The One With The Boston Marathon

These stories are inspired by Felicia’s colorful 2017. If the reader prefers, the short stories/blogs or parts of it may be regarded as fiction. But as Ernest Hemingway said, there is always the chance that fiction may throw some light on what has been regarded as fact.

The One With The Boston Marathon

I am hoping you have read some of my past blogs already. Otherwise, you may be lost in this one. For some background, I suggest to read blog entry, “The One When I Spent My First Weekend in Hartford" and also, “The One When I Was Plan B” and “The One With The Black Panther.”

I have not posted in more than two weeks. Although I have 4 barely there drafts waiting, including one guest blog and one compilation from “research” (sort of), I couldn’t get myself to continue with my writing.  Somehow, I was waiting for a sign to tell me which blog to complete. I also woke up to one text message from John this week.  Not a good one, I must say, but maybe good enough material for writing, or maybe not.

I realized how my last 3 blogs ("The One When I was a Trumpster,"The One With My Dating Profile- A Short Read,”” "The One With Thurgood Marshall") somehow had a common theme of antipathy and sarcasm. It was quite draining to read them back-to-back that I didn’t want to write another one with the same thought. I can’t seem to find my “muse” lately.

At dinnertime yesterday, Brian asked our guests if anybody was going to watch the Boston Marathon tomorrow. I knew tomorrow is Patriot’s Day, but I totally forgot about the marathon. Thank you, Brian! I got my writing mojos back!

The One With The Boston Marathon

On the fifth anniversary of the day of the  2013 Boston Marathon Bombing that left three dead and more than 260 wounded, I reflect on Boston’s most celebrated rites of spring that transformed a scene of cheers and triumph to one of cries and carnage.
It was April 15, 2013 around 3:30pm, I was 3rd in line at a cash register with my overfilled grocery cart waiting for Samantha to come back from aisle 7, when my phone rang.

John: Honey, where are you? Where are you? (with some panic tone in his voice)
Felicia: I’m at the grocery store. What’s up?

John: You need to go home! I just heard about the bombing at the Boston Marathon! Are you in Boston?
Felicia: What bombing?! I’m at the store near my house. What’s going on?

John: Thank God! A couple of bombs exploded near the finish line of the marathon, and I know how close your office building is to that place. I got scared.
Felicia: Oh no! I can hear people here talking about it now. Oh my God!


John: Where’s Brian? Samantha? Did anybody go to Boston for the marathon?
Felicia: No. Brian’s home and Samantha is here with me. We’re about to pay.

John: Please go home now. Go straight home. I will call you later.
Felicia: Okay. I’ll call you when we get home. I love you.

John: I love you too. Be safe. Now go home.

We were about 11 miles from Boston at that time, but like everyone else, I was ill at ease. At the same time, as selfish as it may sound, I was still feeling moved and special,  that “someone” was so worried about me. I never had that feeling before. As the oldest sibling and a single mom of two, I always was the one who checked up on people and made sure everything was okay. Of course, many family and friends checked on me as well, but John’s concern was different.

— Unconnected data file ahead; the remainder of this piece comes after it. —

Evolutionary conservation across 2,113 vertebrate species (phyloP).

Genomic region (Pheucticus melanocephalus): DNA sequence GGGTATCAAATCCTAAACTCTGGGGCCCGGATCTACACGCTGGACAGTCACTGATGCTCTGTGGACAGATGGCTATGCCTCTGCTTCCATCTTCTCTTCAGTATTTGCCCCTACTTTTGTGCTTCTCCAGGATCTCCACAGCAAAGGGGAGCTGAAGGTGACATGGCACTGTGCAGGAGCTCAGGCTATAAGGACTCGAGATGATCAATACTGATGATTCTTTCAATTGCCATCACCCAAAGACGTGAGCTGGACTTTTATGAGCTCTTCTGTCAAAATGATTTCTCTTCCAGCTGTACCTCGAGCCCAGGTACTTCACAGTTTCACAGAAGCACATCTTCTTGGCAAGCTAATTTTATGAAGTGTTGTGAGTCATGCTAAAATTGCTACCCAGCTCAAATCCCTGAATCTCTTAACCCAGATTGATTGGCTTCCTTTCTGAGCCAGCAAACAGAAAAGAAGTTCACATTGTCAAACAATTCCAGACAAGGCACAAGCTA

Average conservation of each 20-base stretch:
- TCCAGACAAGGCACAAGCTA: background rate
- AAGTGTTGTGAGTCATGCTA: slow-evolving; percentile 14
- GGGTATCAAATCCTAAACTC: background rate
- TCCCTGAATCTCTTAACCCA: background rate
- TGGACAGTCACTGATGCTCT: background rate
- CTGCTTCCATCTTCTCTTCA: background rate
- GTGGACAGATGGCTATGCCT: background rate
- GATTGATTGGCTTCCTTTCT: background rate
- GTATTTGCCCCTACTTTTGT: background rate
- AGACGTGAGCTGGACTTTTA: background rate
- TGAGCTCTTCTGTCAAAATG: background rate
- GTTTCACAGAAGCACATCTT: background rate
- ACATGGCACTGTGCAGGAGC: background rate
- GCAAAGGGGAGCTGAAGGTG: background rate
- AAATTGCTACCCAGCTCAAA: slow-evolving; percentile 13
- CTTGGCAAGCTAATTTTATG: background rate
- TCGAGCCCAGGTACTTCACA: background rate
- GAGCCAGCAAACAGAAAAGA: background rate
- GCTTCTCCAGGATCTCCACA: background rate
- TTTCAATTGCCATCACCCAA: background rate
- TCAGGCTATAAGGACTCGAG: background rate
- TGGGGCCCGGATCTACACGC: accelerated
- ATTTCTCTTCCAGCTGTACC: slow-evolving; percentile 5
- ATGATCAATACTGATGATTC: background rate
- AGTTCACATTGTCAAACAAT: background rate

For the rest of the day, we stayed home. Our TV and computers were on all night. Social media started posting eerie and heartbreaking photos. John and I were either texting or talking on the phone. Just hearing his voice made me feel more safe. I liked how he made me feel like I needed someone. I liked that he made me feel I did not need to be alone anymore, that someone is checking on me every now and then.
The next morning, I woke up to the news that the entire city was in lockdown as police searched for the suspects in the  bombings. For five days, the unthinkable became routine in Boston. With reinforcement from different cities and states, police and agents mounted the largest manhunt in New England’s history while dissecting its most complex crime scene.
I also remember this time, 5 years ago, I was hosting Omar, a nice young scholar from Saudi Arabia who came to Boston to learn English. He had been staying with us for about year. My family and I grew fond of him. Brian and Mohammed played video games every night, and then basketball or soccer in the weekends. Three days after the bombing, Omar and Brian wanted to go to Boston and check out downtown. Like any curious young man, they wanted to see the bombing site with all the police activity and the frenetic media. It took me a while to convince Mohammed to stay home, especially because police were doing extensive security checks and were targeting young Middle Eastern men. He said, “Ms. Felicia, but I’m just a student and they won’t find anything on me anyway.”  My response was, “I know that Omar, but there is a good chance that they will check you and right now, they’re doing it aggressively. TV shows random people being handcuffed and searched from head to toe. I don’t want you to have that experience.”  Thankfully, these two teenagers listened and stayed home until the city lockdown was over.